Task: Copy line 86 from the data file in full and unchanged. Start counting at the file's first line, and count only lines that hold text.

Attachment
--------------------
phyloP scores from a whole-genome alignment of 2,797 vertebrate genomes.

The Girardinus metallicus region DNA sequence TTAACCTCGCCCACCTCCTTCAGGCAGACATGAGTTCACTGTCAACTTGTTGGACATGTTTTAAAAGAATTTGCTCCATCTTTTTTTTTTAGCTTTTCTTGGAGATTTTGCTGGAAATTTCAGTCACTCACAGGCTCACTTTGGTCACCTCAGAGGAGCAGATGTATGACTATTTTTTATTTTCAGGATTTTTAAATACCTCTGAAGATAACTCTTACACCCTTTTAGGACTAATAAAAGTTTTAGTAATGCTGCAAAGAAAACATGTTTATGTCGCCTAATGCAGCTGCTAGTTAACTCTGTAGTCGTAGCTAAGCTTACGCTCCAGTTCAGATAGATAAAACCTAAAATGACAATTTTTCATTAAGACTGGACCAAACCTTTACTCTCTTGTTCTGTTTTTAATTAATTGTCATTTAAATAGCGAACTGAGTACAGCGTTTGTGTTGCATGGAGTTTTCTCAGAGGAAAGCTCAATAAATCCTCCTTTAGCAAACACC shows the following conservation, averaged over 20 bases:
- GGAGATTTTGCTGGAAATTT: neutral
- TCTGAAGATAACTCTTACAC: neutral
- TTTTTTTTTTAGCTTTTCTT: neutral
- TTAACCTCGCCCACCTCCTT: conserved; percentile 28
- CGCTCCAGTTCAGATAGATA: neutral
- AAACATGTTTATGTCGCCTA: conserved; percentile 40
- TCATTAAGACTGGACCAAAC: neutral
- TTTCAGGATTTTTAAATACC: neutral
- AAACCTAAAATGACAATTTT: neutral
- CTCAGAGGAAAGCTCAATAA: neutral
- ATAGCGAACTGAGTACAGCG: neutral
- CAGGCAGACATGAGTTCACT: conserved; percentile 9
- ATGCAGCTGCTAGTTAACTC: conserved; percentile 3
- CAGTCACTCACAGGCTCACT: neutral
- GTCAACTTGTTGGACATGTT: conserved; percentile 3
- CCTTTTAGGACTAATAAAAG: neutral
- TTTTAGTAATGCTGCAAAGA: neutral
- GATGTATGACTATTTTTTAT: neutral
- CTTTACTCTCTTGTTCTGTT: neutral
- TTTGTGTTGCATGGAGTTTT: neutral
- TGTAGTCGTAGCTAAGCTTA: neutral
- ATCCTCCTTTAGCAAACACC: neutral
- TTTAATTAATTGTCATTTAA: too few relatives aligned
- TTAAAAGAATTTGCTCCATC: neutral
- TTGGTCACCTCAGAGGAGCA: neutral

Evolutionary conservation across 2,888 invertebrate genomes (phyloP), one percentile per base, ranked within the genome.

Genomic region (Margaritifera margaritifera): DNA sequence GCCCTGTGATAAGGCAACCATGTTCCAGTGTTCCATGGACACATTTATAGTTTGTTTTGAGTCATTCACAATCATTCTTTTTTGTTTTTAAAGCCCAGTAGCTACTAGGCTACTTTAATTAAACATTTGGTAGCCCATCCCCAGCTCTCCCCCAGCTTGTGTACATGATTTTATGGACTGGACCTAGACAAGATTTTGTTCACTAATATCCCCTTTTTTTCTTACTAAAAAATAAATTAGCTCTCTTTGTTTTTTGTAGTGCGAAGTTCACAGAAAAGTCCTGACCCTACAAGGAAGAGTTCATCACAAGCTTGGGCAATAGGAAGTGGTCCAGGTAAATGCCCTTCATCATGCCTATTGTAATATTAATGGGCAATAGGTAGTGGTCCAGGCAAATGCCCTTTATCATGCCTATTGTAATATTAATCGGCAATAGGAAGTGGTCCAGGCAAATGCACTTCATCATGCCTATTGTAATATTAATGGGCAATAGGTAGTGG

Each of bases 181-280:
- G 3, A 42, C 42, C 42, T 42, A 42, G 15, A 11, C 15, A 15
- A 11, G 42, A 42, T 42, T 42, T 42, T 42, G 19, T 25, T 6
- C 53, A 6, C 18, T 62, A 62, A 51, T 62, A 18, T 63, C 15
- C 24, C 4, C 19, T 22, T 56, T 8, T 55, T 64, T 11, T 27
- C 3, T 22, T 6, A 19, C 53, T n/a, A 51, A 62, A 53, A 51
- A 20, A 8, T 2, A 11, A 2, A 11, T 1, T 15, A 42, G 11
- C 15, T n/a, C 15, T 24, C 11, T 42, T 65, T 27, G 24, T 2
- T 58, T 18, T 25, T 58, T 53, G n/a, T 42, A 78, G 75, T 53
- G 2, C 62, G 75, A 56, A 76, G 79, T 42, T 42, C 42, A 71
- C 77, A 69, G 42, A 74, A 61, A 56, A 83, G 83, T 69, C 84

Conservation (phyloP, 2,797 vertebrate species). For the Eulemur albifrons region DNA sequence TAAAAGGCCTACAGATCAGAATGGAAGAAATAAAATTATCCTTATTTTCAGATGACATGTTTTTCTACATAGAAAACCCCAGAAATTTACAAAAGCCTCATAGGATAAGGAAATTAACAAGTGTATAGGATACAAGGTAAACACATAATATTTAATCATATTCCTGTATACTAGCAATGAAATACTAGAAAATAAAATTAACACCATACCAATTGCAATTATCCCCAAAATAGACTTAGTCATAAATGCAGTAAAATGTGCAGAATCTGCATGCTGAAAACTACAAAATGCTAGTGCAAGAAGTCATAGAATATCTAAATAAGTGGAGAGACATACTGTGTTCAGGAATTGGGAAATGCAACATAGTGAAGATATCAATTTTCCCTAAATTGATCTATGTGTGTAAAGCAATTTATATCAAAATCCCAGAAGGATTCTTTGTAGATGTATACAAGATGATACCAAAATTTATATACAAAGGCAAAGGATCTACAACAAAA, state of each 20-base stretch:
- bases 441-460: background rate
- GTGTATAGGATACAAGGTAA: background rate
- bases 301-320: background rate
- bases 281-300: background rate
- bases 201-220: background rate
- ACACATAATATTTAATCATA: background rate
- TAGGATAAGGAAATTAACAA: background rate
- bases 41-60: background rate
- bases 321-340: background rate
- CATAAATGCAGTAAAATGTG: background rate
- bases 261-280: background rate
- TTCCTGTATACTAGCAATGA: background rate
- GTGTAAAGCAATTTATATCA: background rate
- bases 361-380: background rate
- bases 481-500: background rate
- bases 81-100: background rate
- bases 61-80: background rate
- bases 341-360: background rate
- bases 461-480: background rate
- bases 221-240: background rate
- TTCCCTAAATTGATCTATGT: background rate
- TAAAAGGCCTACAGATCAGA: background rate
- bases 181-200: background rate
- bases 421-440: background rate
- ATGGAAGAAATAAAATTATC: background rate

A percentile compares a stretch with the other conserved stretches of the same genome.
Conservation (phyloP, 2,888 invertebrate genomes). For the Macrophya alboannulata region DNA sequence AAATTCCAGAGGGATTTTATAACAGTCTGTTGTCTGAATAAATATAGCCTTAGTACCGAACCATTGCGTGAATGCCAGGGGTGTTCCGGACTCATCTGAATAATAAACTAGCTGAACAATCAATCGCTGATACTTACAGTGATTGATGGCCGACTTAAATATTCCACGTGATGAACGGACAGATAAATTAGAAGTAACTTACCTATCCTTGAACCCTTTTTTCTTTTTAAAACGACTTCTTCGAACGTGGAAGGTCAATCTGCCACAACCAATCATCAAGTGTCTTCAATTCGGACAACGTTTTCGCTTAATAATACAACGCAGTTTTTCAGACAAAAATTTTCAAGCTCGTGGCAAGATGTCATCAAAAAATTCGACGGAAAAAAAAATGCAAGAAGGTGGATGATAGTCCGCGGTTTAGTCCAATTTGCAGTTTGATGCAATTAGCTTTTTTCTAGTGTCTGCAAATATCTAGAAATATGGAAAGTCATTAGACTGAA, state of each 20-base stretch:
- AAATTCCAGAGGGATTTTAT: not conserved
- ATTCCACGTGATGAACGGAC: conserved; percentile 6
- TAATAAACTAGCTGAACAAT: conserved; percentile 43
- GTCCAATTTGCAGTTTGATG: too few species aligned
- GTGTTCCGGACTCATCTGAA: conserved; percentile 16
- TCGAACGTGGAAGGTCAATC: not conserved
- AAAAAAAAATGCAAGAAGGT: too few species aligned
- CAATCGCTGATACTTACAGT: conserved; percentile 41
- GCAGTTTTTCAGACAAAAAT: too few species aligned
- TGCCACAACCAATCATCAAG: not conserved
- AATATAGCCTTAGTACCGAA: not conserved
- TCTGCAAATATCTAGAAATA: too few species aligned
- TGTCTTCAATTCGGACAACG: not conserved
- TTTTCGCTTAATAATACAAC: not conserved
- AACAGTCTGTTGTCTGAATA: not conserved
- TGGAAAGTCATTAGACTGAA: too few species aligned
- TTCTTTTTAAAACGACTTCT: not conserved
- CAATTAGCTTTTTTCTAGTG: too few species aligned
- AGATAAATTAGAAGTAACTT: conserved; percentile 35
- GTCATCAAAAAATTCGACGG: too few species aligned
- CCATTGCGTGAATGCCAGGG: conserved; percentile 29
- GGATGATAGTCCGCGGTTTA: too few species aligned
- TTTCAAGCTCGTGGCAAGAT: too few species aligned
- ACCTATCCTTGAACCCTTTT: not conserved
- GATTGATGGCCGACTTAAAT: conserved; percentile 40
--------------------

- CAATTAGCTTTTTTCTAGTG: too few species aligned